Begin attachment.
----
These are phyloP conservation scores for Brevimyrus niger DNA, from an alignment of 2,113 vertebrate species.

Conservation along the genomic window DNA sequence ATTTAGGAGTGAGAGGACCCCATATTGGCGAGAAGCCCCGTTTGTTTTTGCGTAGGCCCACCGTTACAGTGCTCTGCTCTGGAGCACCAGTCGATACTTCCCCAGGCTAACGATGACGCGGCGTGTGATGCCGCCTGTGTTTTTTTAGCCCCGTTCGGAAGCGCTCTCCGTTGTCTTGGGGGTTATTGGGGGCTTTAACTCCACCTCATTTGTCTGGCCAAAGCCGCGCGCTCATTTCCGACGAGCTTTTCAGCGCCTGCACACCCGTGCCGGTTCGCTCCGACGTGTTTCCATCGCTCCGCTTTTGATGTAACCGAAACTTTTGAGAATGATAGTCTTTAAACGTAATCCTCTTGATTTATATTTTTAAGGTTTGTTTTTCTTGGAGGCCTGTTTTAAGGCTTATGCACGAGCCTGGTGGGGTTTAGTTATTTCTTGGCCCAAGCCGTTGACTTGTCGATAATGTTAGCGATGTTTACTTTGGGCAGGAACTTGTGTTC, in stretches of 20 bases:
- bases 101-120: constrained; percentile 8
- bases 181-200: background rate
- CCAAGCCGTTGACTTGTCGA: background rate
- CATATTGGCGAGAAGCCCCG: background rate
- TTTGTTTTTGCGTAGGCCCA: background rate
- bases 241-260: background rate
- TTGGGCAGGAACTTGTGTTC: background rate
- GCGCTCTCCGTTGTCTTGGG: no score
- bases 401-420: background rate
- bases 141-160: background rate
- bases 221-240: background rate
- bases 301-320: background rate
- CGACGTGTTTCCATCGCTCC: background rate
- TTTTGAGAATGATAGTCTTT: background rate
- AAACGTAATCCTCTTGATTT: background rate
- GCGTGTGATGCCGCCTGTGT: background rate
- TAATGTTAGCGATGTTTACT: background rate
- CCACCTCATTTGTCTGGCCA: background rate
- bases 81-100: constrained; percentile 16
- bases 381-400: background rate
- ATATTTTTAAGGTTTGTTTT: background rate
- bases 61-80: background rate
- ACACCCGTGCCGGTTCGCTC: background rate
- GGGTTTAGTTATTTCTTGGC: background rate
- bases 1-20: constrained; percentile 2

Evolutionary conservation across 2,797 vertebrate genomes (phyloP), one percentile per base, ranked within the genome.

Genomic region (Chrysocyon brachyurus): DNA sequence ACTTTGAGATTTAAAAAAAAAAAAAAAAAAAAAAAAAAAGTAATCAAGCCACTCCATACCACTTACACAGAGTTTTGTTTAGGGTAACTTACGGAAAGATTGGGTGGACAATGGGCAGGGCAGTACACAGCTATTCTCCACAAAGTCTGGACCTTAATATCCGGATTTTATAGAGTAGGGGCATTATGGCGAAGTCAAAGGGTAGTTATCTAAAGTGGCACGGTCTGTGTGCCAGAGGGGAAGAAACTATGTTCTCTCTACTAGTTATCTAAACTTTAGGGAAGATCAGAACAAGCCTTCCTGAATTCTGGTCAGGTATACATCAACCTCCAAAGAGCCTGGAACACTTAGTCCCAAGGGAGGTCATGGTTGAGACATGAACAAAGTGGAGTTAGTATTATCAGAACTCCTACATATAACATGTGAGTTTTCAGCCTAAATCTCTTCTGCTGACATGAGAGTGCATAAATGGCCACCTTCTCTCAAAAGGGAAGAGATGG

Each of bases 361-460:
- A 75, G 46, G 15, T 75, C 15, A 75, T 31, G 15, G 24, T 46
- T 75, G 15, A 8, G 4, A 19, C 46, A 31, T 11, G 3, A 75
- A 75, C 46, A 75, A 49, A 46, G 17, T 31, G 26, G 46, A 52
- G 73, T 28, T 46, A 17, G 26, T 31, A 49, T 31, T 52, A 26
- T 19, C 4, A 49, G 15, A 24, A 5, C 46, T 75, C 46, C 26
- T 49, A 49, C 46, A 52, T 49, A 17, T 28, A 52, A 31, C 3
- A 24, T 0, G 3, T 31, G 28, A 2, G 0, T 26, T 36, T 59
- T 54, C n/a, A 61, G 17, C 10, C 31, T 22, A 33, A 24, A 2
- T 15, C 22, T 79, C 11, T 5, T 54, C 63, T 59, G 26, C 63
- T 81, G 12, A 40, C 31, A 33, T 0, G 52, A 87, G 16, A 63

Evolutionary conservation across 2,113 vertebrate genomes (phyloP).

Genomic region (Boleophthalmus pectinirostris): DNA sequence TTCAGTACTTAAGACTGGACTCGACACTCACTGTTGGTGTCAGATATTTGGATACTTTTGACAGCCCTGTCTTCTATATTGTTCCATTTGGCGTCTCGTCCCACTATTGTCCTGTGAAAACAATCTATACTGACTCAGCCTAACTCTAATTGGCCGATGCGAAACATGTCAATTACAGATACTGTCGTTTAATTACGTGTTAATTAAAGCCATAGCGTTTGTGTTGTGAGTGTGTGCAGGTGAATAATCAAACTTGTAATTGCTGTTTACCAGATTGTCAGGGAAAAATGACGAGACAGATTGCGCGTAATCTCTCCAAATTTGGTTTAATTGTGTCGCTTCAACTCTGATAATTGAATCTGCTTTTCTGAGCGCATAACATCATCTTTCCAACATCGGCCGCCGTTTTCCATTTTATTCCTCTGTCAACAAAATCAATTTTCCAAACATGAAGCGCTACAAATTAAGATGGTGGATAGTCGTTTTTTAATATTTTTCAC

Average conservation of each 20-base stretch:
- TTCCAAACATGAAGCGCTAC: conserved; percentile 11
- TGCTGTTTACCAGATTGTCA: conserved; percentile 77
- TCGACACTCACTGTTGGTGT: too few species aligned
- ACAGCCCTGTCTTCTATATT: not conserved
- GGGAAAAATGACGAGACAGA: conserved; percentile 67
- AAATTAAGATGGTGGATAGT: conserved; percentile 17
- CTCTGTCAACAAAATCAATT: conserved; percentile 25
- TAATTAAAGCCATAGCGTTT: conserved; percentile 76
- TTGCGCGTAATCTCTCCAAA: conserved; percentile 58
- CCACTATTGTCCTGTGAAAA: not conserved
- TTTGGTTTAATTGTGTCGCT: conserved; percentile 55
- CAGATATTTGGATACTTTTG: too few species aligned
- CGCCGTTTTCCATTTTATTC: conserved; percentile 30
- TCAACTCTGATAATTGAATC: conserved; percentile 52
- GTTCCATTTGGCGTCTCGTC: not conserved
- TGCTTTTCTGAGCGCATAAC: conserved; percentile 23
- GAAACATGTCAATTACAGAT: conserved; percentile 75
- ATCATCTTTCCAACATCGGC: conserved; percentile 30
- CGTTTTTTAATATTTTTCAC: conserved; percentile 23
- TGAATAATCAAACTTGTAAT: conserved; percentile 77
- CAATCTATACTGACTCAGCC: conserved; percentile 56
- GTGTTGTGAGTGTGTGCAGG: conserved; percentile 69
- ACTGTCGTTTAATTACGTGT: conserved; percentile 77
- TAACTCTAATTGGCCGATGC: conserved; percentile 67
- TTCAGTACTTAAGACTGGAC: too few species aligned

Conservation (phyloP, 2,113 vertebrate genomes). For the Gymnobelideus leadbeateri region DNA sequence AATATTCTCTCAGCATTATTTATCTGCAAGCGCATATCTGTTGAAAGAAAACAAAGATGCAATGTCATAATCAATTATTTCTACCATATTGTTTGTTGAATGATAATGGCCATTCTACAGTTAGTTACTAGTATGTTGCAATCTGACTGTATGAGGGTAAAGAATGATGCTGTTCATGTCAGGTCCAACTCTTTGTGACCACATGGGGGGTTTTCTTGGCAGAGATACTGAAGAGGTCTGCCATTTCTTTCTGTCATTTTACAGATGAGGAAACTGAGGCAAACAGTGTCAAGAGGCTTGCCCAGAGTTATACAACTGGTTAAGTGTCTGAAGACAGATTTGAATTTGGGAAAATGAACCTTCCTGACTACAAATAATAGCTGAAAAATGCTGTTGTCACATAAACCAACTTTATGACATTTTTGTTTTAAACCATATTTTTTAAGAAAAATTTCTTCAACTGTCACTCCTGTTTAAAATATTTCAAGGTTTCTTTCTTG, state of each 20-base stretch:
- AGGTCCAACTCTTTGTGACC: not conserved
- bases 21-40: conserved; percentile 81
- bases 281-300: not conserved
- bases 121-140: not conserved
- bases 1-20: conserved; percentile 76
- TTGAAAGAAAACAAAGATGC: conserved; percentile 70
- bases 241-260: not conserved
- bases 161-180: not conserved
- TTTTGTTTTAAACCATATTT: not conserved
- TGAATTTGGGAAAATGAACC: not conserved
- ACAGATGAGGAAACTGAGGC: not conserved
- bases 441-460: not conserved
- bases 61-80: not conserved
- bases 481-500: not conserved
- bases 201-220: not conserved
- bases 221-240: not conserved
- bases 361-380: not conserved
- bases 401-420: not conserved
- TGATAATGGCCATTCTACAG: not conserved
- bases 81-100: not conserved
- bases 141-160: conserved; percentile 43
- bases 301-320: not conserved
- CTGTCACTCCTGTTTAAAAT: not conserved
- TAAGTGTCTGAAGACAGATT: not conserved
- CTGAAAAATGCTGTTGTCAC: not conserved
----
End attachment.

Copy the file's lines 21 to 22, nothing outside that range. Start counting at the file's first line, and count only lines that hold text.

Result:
- bases 81-100: constrained; percentile 16
- bases 381-400: background rate